Catch of the Day: Banking on a Competitive 2016 Primary

Jonathan Bernstein is a Bloomberg View columnist. He taught political science at the University of Texas at San Antonio and DePauw University and wrote A Plain Blog About Politics.
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The catch goes to Richard Skinner for his reaction to a very good story by CNN's Peter Hamby (via Nyhan) on mixed feelings about Hillary Clinton's candidacy among Iowa Democratic activists. Richard noted a key point:

@BrendanNyhan @PeterHambyCNN a lot of these people have professional/personal stake in having a competitive caucus.

Exactly right. Campaign professionals (not to mention key television and radio stations) need, well, a campaign. At a practical level, not only are there millions of dollars at stake (while the effect on a state isn't huge, it's still something), careers can be made by picking the right horse.

You know who else has a professional/personal stake in a competitive Iowa race, followed by a competitive campaign? Yup: the news media. All corners of it, really. Even the Republican-aligned press, both because they'll want the opportunity to take shots at Clinton (or other viable Democratic candidates), and because they'll enjoy a distraction from the Republican nomination battle if it turns ugly or embarrassing. Of course, the Democratic partisan press will want the Republican fight to be lively for the same reasons.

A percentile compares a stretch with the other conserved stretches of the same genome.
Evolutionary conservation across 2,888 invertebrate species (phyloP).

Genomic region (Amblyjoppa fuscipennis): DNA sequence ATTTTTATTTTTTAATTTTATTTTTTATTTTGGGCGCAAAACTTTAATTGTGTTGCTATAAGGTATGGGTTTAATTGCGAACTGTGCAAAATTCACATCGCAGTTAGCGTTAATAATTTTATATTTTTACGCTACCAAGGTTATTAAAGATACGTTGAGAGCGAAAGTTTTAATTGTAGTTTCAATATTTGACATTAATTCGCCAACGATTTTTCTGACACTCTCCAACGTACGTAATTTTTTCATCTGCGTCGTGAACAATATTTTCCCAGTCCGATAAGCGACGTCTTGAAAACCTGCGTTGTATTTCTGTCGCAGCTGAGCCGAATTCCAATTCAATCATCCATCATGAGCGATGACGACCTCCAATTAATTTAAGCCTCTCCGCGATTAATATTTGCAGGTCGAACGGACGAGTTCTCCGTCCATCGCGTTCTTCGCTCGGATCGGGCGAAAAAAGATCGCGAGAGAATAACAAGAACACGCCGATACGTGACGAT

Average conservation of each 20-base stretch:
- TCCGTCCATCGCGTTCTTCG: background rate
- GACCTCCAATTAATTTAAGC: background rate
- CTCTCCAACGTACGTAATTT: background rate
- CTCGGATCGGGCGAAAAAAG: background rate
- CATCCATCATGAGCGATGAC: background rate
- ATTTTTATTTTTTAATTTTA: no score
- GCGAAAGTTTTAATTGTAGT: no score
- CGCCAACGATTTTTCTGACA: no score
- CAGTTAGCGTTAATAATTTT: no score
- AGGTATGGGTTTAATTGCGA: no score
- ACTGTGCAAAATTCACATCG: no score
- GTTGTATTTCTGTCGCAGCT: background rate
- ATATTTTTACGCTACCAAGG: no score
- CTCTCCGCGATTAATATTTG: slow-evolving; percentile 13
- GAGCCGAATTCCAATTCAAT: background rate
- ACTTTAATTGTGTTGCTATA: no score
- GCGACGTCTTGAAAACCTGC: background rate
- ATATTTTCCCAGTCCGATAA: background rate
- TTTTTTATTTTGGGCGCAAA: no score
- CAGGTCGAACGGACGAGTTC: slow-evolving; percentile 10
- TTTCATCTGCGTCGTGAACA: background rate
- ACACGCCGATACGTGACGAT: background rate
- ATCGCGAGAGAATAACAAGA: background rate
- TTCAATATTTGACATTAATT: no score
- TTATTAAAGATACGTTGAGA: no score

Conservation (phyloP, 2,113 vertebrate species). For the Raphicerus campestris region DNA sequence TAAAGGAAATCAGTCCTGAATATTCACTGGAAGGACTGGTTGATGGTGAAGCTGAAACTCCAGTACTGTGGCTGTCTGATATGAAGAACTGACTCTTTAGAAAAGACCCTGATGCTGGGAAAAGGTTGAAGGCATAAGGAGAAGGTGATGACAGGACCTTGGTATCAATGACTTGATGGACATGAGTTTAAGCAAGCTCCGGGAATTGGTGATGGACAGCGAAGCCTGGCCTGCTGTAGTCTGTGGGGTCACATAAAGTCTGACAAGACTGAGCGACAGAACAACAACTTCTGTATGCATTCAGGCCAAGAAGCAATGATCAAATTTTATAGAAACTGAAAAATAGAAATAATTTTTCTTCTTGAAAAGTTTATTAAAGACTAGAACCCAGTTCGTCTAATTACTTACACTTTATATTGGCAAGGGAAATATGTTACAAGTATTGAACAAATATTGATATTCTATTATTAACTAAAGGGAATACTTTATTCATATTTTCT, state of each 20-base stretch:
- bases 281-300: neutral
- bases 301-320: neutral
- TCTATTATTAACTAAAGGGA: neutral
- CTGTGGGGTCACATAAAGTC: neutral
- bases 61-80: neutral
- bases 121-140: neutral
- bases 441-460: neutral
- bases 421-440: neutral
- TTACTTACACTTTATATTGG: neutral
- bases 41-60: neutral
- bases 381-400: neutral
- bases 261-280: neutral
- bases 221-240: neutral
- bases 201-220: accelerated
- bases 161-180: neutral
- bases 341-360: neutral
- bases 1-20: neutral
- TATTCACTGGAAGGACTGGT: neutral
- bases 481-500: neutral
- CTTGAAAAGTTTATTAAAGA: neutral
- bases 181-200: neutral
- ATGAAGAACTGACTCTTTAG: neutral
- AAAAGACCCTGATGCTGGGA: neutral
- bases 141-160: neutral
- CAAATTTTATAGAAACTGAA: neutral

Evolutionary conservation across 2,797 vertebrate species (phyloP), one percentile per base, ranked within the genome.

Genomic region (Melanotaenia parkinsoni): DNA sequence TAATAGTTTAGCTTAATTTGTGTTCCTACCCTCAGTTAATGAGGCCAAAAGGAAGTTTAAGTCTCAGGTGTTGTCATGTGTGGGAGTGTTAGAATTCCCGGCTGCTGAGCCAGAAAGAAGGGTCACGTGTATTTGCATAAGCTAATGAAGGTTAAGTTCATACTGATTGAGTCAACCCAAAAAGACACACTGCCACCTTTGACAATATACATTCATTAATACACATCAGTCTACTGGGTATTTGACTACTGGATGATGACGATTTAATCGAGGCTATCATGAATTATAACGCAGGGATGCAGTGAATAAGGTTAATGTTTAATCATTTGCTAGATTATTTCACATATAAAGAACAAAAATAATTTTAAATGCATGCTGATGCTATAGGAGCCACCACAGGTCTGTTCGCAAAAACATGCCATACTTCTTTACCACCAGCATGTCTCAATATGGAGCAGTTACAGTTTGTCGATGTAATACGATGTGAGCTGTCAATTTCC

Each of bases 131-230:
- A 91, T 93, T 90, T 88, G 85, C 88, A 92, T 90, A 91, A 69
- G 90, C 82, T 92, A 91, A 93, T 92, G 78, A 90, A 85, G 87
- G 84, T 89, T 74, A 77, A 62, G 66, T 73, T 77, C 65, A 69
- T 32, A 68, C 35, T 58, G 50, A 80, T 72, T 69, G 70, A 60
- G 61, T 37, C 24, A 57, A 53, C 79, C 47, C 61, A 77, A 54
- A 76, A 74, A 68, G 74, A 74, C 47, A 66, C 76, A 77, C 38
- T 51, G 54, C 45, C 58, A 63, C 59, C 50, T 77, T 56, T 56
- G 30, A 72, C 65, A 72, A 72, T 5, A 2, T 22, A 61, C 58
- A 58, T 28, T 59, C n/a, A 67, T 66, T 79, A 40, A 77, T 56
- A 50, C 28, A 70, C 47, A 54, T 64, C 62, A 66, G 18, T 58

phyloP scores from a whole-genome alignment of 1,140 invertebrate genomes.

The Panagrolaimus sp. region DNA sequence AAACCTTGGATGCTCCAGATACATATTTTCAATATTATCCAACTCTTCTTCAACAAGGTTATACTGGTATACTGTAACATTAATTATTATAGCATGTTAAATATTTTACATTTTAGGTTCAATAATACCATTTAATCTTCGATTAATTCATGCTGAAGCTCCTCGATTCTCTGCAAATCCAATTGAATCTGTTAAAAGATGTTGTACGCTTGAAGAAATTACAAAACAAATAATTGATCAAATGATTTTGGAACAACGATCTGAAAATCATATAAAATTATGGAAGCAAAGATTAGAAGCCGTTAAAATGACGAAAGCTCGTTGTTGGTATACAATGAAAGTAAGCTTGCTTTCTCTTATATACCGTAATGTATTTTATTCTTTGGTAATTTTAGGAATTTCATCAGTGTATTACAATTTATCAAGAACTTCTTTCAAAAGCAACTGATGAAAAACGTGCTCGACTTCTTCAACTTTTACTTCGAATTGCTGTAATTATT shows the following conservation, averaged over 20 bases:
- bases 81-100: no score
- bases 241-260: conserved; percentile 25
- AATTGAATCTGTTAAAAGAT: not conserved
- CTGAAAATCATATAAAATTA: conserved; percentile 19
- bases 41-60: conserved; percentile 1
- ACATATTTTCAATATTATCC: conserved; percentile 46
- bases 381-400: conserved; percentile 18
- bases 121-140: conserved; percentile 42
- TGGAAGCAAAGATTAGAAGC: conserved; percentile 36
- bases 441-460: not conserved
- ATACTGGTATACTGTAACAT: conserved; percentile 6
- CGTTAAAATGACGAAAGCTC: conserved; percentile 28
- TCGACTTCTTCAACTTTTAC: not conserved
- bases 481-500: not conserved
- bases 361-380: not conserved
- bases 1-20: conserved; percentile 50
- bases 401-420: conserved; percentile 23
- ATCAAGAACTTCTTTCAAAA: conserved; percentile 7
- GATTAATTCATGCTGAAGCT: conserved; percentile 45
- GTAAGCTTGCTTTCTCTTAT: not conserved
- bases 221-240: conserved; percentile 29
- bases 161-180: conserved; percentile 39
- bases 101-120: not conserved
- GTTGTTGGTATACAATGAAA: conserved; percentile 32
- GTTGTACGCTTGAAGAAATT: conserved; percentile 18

One important caveat to Hamby's excellent "invisible primary" story: It's important to cover the early states -- Iowa, New Hampshire, Nevada and South Carolina. But a lot of important invisible primary activity happens at the national level. Even though local activists and other party actors in early states may talk a good game about their political independence, at the end of the day a candidate who fails to pick up national support is unlikely to have much of a chance in an early state (and if a candidate does break out in an early state, his or her success is much less likely to continue beyond that state).

Still, what happens in those states can matter, so it's good to have solid on-the-ground reporting. It informs not only speculation about who will win, but also a more qualitative sense of what party actors are thinking right now. Mix that reporting with a good appreciation of the incentives involved for parties, candidates, and the press, and that'll get most of the way towards understanding what's happening.

And: Nice Catch!

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